Steroids in MMA
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Tag: felony charges

Chael Sonnen’s PO Doesn’t Want Him Partying with Biker Gangs, NSAC Meeting Postponed

(Sonnen throwing a kick? That’s got to be photoshopped.)

Looks like Chael Sonnen’s desire to “clear the air” with the Nevada State Athletic Commission will have to wait a bit longer. According to multiple reports out this week, the UFC middleweight’s late-April meeting with the NSAC was postponed on Wednesday because – get this – his status as a confessed felon prohibits him from traveling to Nevada during the legendary Laughlin River Run motorcycle rally. Apparently, this comes as a result of an obscure Nevada law designed to help curb violence between biker gangs, after a wild 2002 brawl and shoot-’em-up between the Mongols and Hells Angels left three dead inside Harrah’s Casino.

Man, we would’ve loved to see Sonnen’s face when his probation officer called to give him the news. For some reason, the whole the idea of Chael Sonnen having a PO just tickles us to death and the fact that his legal status now lumps him in with your average Gypsy Joker, Warlock and Pagan is particularly hilarious. Knowing what we know about Sonnen, we’re betting the recent loss of some of his previously inalienable rights as an American citizen really burns his ass.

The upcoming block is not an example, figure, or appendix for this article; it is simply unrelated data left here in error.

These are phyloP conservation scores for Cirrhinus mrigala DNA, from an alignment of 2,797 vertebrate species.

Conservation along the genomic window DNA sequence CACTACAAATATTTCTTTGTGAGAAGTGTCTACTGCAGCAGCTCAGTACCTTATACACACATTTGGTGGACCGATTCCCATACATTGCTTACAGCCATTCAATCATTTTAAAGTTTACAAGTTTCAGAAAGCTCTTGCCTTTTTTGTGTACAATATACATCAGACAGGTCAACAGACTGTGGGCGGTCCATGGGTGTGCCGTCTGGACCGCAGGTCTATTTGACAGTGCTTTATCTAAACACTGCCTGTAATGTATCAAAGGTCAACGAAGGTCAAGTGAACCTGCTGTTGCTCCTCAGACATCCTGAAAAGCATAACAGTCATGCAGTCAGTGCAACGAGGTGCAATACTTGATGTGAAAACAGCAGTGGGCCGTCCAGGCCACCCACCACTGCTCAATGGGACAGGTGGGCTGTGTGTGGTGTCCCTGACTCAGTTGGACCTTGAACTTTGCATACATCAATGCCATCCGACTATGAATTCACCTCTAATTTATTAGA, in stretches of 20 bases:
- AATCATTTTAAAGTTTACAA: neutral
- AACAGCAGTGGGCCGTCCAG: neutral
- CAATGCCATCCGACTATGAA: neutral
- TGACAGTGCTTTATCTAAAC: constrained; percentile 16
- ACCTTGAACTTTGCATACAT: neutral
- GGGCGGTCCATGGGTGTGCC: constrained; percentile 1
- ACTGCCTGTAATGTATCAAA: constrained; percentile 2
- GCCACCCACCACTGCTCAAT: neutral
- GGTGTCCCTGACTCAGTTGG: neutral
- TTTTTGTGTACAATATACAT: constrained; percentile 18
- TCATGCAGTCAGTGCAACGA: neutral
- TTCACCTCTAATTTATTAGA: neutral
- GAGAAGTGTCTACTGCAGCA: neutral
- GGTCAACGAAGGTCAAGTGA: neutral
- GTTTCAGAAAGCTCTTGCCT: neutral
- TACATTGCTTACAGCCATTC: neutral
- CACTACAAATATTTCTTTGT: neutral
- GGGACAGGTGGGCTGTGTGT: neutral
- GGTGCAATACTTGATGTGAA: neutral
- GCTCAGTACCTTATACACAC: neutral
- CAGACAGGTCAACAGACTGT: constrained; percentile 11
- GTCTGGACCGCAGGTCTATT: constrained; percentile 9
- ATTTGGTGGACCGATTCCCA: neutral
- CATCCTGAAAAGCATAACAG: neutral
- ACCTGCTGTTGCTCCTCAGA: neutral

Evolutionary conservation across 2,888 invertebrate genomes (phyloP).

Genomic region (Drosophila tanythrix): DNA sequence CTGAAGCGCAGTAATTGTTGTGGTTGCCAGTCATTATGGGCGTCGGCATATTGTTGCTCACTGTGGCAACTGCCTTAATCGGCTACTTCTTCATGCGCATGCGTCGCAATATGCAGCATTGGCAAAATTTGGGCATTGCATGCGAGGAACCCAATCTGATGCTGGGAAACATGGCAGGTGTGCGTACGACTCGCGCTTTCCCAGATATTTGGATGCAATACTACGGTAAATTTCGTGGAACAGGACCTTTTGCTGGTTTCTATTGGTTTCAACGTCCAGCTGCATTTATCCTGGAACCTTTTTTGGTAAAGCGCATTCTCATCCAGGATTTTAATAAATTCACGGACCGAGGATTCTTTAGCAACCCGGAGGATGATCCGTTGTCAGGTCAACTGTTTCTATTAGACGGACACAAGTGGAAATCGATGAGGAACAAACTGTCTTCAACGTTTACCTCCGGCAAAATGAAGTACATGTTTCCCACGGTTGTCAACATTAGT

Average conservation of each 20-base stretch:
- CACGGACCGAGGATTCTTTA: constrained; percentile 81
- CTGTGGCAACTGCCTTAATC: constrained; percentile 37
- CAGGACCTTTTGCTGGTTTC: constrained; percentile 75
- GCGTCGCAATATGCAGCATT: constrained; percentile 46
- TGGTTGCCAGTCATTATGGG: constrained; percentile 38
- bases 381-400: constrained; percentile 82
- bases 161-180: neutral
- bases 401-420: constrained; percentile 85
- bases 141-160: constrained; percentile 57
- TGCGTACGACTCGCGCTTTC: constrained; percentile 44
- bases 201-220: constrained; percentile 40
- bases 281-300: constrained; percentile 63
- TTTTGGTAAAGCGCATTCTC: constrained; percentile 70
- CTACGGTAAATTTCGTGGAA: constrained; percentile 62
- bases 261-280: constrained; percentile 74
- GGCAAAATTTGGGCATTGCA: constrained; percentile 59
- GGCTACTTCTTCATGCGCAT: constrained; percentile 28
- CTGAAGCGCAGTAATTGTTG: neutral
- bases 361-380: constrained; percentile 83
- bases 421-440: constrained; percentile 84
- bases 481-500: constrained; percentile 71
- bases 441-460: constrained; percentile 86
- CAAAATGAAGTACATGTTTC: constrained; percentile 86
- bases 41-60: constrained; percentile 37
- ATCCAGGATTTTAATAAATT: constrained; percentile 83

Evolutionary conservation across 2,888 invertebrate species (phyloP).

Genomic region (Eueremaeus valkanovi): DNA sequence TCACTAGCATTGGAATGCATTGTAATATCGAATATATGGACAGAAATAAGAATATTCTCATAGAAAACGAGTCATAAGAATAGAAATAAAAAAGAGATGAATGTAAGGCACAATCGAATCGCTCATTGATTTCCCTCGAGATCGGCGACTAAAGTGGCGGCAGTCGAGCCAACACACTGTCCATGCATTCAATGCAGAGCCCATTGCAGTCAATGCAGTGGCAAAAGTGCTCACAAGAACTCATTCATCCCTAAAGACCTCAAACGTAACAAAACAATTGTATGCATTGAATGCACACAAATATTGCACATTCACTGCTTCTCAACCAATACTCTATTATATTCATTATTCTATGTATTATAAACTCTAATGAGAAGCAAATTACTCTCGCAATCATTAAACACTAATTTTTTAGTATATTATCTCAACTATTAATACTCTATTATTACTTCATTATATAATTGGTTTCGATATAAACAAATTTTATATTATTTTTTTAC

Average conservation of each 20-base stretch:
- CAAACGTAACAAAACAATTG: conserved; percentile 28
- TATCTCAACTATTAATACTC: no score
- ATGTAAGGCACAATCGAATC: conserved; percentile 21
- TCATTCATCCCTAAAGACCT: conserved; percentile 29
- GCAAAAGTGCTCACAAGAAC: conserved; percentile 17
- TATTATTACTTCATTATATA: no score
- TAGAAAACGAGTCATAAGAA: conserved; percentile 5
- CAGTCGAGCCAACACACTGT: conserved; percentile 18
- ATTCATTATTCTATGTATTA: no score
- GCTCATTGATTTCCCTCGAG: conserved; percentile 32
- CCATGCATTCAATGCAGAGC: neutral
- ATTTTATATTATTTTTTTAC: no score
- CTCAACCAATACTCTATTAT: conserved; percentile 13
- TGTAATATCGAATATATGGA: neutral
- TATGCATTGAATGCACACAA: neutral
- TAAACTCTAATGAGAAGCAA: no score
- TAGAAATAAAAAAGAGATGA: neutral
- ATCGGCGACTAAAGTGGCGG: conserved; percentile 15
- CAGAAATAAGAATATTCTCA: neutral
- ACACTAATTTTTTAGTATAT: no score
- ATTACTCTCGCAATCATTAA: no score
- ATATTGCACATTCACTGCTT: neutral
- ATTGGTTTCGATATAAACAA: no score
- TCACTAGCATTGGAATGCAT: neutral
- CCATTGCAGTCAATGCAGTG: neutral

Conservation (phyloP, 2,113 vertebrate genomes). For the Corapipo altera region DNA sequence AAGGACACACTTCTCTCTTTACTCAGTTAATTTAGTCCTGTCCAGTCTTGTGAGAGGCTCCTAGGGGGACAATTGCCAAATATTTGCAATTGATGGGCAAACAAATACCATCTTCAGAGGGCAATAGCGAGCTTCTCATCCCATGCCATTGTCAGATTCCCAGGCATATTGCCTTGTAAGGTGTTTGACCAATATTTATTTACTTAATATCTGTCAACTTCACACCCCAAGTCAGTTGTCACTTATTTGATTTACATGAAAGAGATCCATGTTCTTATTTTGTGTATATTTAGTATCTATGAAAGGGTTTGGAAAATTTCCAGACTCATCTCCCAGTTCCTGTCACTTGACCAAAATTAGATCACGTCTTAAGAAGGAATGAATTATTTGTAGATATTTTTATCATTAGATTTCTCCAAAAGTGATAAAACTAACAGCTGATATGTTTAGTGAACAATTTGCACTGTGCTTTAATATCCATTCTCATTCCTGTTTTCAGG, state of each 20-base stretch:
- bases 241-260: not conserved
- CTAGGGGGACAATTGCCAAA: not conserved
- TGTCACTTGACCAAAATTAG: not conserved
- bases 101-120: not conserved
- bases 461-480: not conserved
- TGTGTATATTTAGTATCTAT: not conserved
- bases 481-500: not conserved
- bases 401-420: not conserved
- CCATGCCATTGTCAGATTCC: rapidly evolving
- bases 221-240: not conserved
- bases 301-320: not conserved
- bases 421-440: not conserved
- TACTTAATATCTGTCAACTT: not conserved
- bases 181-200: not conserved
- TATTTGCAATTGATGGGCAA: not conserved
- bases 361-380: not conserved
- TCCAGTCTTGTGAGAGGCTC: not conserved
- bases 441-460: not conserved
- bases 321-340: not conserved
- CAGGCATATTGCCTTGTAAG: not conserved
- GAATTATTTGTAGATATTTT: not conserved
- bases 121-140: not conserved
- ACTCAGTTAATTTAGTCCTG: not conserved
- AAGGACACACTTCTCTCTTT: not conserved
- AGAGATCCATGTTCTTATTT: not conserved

Damn the Courts! Rampage Jackson Still Looking at November Return

(Coming atcha, Portland)

So, okay, former UFC light heavyweight champ Quinton “Rampage” Jackson may have some legal troubles. He may have been charged with two felonies and a couple few misdemeanors resulting from his little driving mishap, and he may even be looking at potential jail time. Big deal. Does that mean he shouldn’t take a fight in November? Maybe. Probably. But so what. He’s doing it anyway.

According to Yahoo! Sports, Dana White is actively trying to set Jackson up with a fight for UFC 91 on November 15 in Portland, Ore.:

“Of course he’ll fight,” White said. “If he was doing drugs, if he had been drunk, if he had gone out there and done what he did because he was pissed off at someone, that would be a completely different story. But he was ill. And in this company, we support our friends and anyone who works for us when they’re ill and have problems. He was ill, the incident occurred, and now he’s fine.

“Rampage feels awful about the woman’s baby, but he had nothing to do with it. And the (traffic incident) occurred because he was very ill and not with him in control of his faculties.”

All right, I understand the argument that because he was “ill” it shouldn’t be looked at in the same way as someone with a drug or alcohol problem. That makes a certain degree of sense. Until you consider that this “illness” was entirely self-imposed. Rampage decided not to eat, sleep, or drink anything other than energy drinks after his last fight. That’s not like coming down with the chicken pox. It’s more like coming down with the crazy-energy-drink pox, which is almost as bad as the cocaine pox, except not as expensive.